Meet Cyril and Friends!

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Cyril and Friends is my humour based photographic project aimed at reflecting on different aspects of everyday life through the eyes of Cyril the cicada and his other insect friends.

This project came about out of a response to being inundated with cicadas during the summer of 2018/19. They were so plentiful & noisy! I was honestly being driven nuts by the noise! Then I started finding dead cicadas everywhere (clearly too many even for the birds to feast on!) so I decided to create little photographic stories around him. These started off reflecting on how tough the male cicadas had it, trying to compete for the ladies among such plentiful competition, and then led to other reflections on life. Some humorous, some cynical, all reflective.

These I shared amongst friends on Facebook who enjoyed them so much they encouraged me to set up Cyril’s own Instagram profile, which I did, and Cyril quickly became popular.

Cyril was brought to the attention of Bryan Crump the presenter of Nights on RNZ National (a New Zealand wide radio station) who then shared Cyril on Facebook & enjoyed by thousands! Bryan and I then had a good chat over the airwaves about how this little humorous project came about.

Each week I find something new to reflect upon I regularly post on Instagram about Cyril so I encourage you to follow him there!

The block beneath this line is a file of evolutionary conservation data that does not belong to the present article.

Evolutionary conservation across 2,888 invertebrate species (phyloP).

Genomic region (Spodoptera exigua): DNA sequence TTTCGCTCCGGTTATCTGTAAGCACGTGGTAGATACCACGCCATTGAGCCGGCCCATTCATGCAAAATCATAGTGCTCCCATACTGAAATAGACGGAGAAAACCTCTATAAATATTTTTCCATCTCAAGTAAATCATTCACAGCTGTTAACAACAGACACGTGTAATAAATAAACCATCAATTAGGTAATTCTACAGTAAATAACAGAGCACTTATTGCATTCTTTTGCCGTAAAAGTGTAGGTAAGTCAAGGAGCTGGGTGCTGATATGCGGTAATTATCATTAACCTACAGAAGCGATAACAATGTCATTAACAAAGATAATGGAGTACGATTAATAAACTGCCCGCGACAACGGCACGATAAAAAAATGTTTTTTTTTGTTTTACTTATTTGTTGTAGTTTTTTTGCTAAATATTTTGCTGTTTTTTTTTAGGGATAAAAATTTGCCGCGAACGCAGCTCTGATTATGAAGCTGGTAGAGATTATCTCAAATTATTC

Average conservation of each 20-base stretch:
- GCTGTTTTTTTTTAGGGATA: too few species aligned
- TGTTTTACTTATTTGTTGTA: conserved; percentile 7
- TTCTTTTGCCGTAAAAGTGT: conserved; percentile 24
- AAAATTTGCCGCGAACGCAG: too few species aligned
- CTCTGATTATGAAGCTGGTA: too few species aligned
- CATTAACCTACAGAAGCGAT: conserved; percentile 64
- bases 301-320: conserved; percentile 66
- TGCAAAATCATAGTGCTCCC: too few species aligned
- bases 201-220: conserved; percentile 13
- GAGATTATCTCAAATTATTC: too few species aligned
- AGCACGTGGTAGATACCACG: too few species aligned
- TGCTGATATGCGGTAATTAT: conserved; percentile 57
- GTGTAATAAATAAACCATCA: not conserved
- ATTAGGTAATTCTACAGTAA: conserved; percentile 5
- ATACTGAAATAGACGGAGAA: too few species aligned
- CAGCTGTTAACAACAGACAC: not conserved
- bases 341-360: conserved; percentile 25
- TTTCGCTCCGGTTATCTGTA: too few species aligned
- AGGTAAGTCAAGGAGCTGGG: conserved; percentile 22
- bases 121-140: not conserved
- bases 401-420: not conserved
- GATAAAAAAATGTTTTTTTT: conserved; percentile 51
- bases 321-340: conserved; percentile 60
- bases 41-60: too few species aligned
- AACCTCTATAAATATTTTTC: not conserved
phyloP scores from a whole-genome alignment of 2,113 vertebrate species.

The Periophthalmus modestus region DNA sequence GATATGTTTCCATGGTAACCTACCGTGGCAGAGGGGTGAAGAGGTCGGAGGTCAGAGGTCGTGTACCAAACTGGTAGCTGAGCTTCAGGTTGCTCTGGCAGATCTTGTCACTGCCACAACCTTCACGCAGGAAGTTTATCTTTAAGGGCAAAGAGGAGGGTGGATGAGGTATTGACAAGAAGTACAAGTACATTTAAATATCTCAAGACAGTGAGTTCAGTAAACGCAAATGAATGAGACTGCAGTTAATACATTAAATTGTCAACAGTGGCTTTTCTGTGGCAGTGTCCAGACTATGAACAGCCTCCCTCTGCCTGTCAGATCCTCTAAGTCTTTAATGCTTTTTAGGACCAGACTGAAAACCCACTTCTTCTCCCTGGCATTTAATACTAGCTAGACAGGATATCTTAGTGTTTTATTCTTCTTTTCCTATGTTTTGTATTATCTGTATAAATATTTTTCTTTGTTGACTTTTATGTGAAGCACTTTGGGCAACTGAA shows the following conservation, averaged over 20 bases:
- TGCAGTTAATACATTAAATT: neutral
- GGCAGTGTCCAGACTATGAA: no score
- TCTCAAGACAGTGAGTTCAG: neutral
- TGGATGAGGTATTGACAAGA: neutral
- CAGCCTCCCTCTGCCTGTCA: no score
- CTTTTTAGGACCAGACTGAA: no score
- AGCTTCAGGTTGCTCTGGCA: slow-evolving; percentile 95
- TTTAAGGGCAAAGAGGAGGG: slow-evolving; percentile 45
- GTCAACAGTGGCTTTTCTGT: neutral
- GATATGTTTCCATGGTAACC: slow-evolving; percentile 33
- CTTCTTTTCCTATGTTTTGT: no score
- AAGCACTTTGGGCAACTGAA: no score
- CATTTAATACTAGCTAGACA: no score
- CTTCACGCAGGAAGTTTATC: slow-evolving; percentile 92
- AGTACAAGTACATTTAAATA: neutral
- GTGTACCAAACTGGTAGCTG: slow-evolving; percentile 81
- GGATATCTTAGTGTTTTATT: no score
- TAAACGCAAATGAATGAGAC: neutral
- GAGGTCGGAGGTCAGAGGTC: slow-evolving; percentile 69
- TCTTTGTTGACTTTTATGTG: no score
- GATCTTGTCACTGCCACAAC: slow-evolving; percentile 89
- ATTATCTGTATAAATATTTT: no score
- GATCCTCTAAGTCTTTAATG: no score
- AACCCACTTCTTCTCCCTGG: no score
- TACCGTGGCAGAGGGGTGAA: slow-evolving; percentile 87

2018 What a busy year!

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Installation view of ‘A Home Away From Home’ at WHMilbank Gallery, Whanganui Nov 2018

I love it when I’m busy in my arts practice and 2018 was no exception! In April I was fortunate to be awarded the ANZAC fellowship residency at NZ Pacific studios. I was able to work on my project ‘A Home Away from Home’ while on the residency and continued this project afterwards. ‘A Home Away from Home was an arts project about a group of women who ran the Aotea Convalescent home for NZ soldiers, in Egypt, during WW1 (you can read all about it here). It was shown at Aratoi Gallery in Masterton (Sept – Oct), and WHMilbank Gallery in Whanganui (Nov). Many relatives of the nurses saw the exhibition and I was fortunate enough to meet many of them during these exhibition periods.

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Artist talk about ‘Sand in the Apricot Jam’ at St Patrick’s College, Silverstream, 2018

Sand in the Apricot Jam‘ (my WW1 centenary project) returned to New Zealand after being on show at the Museum of Rishon LeZion in Israel since October 2017. To mark the centenary of the end of WW1, and it’s return to NZ, it was shown at St. Patrick’s College, Silverstream.

The work painted specifically for the exhibition in Israel, which hadn’t been shown with the other pieces that form ‘Sand in the Apricot Jam’ in NZ, completed it’s touring journey with a showing at Expressions Whirinaki in Upper Hutt. A fitting end as this was where ‘Sand in the Apricot Jam’ began it’s journey back in 2014. To mark the journey of this exhibition and also to bring together my two WW1 themed projects I self published a limited edition book about the ‘Sand in the Apricot Jam’ and ‘A Home Away from Home’.

In 2018 I also brushed off my public speaking hat again and gave artist talks about these two projects (at the exhibition openings as well as being invited to speak at Plimmerton Rotary and the Masterton Library). It was a real privilege to share my story of the arts projects and the background behind them.